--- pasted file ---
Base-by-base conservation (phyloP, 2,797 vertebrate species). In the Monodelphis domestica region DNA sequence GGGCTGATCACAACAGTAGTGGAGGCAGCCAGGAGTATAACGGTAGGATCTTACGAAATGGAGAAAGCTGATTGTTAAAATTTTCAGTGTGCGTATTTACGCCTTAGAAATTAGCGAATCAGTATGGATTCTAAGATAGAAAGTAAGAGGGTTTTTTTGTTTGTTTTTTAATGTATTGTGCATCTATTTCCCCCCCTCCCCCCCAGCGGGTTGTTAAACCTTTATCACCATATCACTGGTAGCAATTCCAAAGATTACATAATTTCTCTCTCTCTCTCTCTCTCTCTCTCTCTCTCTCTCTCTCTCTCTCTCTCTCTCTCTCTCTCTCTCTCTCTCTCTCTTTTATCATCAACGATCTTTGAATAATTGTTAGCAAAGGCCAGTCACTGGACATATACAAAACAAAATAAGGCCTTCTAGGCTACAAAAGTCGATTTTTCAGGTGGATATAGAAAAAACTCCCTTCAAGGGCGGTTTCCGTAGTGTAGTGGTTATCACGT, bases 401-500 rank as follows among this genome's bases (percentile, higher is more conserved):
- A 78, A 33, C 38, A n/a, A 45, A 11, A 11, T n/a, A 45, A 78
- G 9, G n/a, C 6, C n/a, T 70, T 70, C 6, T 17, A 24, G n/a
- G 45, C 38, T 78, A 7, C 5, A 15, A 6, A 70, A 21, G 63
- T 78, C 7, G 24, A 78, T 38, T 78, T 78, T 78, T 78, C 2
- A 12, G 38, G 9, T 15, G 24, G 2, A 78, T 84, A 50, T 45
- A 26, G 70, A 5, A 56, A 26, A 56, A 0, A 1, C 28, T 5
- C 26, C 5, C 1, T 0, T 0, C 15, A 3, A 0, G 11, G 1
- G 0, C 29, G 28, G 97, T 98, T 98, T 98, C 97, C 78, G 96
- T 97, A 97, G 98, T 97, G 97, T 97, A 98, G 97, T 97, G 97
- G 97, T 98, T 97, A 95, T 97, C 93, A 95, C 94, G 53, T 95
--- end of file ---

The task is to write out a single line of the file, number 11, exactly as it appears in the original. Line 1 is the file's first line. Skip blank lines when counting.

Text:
- G 97, T 98, T 97, A 95, T 97, C 93, A 95, C 94, G 53, T 95